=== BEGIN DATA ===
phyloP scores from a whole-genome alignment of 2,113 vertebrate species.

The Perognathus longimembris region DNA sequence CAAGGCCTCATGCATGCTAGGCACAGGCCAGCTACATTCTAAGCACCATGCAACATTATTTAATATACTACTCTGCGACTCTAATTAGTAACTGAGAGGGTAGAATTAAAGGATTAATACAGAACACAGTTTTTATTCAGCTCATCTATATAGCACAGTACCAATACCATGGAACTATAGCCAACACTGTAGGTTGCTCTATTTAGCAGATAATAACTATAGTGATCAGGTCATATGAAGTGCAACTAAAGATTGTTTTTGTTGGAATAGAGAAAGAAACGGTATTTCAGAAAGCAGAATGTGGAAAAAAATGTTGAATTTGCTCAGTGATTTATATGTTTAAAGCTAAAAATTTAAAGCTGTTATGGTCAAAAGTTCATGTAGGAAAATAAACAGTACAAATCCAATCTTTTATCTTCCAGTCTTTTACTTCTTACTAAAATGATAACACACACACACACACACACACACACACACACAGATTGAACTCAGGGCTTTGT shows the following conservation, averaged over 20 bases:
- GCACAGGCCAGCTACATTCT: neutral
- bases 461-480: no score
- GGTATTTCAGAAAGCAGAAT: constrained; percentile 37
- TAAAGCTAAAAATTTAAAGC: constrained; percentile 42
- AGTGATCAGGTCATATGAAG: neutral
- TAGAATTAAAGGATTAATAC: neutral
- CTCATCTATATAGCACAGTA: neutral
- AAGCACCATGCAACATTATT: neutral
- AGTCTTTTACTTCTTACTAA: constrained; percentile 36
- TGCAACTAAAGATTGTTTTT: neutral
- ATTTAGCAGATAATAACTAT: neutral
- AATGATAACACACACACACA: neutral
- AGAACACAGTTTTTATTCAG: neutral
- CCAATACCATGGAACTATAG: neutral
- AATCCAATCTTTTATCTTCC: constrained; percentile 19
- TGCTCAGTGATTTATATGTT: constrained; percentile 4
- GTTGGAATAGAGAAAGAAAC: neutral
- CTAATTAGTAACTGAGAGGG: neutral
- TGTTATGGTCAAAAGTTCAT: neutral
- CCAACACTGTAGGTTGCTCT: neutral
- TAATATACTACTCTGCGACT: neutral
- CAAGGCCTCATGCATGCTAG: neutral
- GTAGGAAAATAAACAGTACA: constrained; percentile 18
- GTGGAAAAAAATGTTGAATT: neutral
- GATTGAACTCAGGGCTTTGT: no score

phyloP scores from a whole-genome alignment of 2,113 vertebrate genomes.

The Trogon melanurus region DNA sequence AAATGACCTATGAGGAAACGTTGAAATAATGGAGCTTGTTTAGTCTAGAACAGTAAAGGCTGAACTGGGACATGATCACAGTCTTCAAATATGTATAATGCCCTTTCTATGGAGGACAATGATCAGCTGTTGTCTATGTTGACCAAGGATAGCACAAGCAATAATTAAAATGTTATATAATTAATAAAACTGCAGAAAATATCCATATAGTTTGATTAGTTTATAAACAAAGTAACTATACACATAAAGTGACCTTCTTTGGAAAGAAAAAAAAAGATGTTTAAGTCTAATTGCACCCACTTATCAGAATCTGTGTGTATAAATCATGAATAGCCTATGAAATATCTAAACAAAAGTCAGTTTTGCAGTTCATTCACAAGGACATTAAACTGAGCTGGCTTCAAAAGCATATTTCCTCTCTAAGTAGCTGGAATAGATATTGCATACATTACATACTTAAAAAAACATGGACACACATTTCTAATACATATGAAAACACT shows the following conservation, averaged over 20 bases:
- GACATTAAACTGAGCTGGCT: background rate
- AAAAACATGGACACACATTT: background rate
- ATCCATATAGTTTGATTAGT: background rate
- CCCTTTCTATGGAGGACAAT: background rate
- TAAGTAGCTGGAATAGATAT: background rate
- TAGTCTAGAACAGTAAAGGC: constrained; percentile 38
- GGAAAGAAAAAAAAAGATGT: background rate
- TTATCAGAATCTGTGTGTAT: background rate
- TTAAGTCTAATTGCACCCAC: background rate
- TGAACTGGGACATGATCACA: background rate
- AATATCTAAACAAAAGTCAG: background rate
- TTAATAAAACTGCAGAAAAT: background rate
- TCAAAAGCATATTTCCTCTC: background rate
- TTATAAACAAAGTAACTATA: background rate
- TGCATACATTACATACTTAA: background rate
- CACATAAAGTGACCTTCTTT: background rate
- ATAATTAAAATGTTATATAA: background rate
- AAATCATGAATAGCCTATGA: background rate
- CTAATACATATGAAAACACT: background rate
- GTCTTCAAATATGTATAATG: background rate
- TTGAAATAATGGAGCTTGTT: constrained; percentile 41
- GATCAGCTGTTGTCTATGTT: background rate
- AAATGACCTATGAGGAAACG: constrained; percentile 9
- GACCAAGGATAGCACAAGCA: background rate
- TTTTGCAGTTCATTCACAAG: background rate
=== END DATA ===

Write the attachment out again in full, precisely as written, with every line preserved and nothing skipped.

phyloP scores from a whole-genome alignment of 2,113 vertebrate species.

The Perognathus longimembris region DNA sequence CAAGGCCTCATGCATGCTAGGCACAGGCCAGCTACATTCTAAGCACCATGCAACATTATTTAATATACTACTCTGCGACTCTAATTAGTAACTGAGAGGGTAGAATTAAAGGATTAATACAGAACACAGTTTTTATTCAGCTCATCTATATAGCACAGTACCAATACCATGGAACTATAGCCAACACTGTAGGTTGCTCTATTTAGCAGATAATAACTATAGTGATCAGGTCATATGAAGTGCAACTAAAGATTGTTTTTGTTGGAATAGAGAAAGAAACGGTATTTCAGAAAGCAGAATGTGGAAAAAAATGTTGAATTTGCTCAGTGATTTATATGTTTAAAGCTAAAAATTTAAAGCTGTTATGGTCAAAAGTTCATGTAGGAAAATAAACAGTACAAATCCAATCTTTTATCTTCCAGTCTTTTACTTCTTACTAAAATGATAACACACACACACACACACACACACACACACACAGATTGAACTCAGGGCTTTGT shows the following conservation, averaged over 20 bases:
- GCACAGGCCAGCTACATTCT: neutral
- bases 461-480: no score
- GGTATTTCAGAAAGCAGAAT: constrained; percentile 37
- TAAAGCTAAAAATTTAAAGC: constrained; percentile 42
- AGTGATCAGGTCATATGAAG: neutral
- TAGAATTAAAGGATTAATAC: neutral
- CTCATCTATATAGCACAGTA: neutral
- AAGCACCATGCAACATTATT: neutral
- AGTCTTTTACTTCTTACTAA: constrained; percentile 36
- TGCAACTAAAGATTGTTTTT: neutral
- ATTTAGCAGATAATAACTAT: neutral
- AATGATAACACACACACACA: neutral
- AGAACACAGTTTTTATTCAG: neutral
- CCAATACCATGGAACTATAG: neutral
- AATCCAATCTTTTATCTTCC: constrained; percentile 19
- TGCTCAGTGATTTATATGTT: constrained; percentile 4
- GTTGGAATAGAGAAAGAAAC: neutral
- CTAATTAGTAACTGAGAGGG: neutral
- TGTTATGGTCAAAAGTTCAT: neutral
- CCAACACTGTAGGTTGCTCT: neutral
- TAATATACTACTCTGCGACT: neutral
- CAAGGCCTCATGCATGCTAG: neutral
- GTAGGAAAATAAACAGTACA: constrained; percentile 18
- GTGGAAAAAAATGTTGAATT: neutral
- GATTGAACTCAGGGCTTTGT: no score

phyloP scores from a whole-genome alignment of 2,113 vertebrate genomes.

The Trogon melanurus region DNA sequence AAATGACCTATGAGGAAACGTTGAAATAATGGAGCTTGTTTAGTCTAGAACAGTAAAGGCTGAACTGGGACATGATCACAGTCTTCAAATATGTATAATGCCCTTTCTATGGAGGACAATGATCAGCTGTTGTCTATGTTGACCAAGGATAGCACAAGCAATAATTAAAATGTTATATAATTAATAAAACTGCAGAAAATATCCATATAGTTTGATTAGTTTATAAACAAAGTAACTATACACATAAAGTGACCTTCTTTGGAAAGAAAAAAAAAGATGTTTAAGTCTAATTGCACCCACTTATCAGAATCTGTGTGTATAAATCATGAATAGCCTATGAAATATCTAAACAAAAGTCAGTTTTGCAGTTCATTCACAAGGACATTAAACTGAGCTGGCTTCAAAAGCATATTTCCTCTCTAAGTAGCTGGAATAGATATTGCATACATTACATACTTAAAAAAACATGGACACACATTTCTAATACATATGAAAACACT shows the following conservation, averaged over 20 bases:
- GACATTAAACTGAGCTGGCT: background rate
- AAAAACATGGACACACATTT: background rate
- ATCCATATAGTTTGATTAGT: background rate
- CCCTTTCTATGGAGGACAAT: background rate
- TAAGTAGCTGGAATAGATAT: background rate
- TAGTCTAGAACAGTAAAGGC: constrained; percentile 38
- GGAAAGAAAAAAAAAGATGT: background rate
- TTATCAGAATCTGTGTGTAT: background rate
- TTAAGTCTAATTGCACCCAC: background rate
- TGAACTGGGACATGATCACA: background rate
- AATATCTAAACAAAAGTCAG: background rate
- TTAATAAAACTGCAGAAAAT: background rate
- TCAAAAGCATATTTCCTCTC: background rate
- TTATAAACAAAGTAACTATA: background rate
- TGCATACATTACATACTTAA: background rate
- CACATAAAGTGACCTTCTTT: background rate
- ATAATTAAAATGTTATATAA: background rate
- AAATCATGAATAGCCTATGA: background rate
- CTAATACATATGAAAACACT: background rate
- GTCTTCAAATATGTATAATG: background rate
- TTGAAATAATGGAGCTTGTT: constrained; percentile 41
- GATCAGCTGTTGTCTATGTT: background rate
- AAATGACCTATGAGGAAACG: constrained; percentile 9
- GACCAAGGATAGCACAAGCA: background rate
- TTTTGCAGTTCATTCACAAG: background rate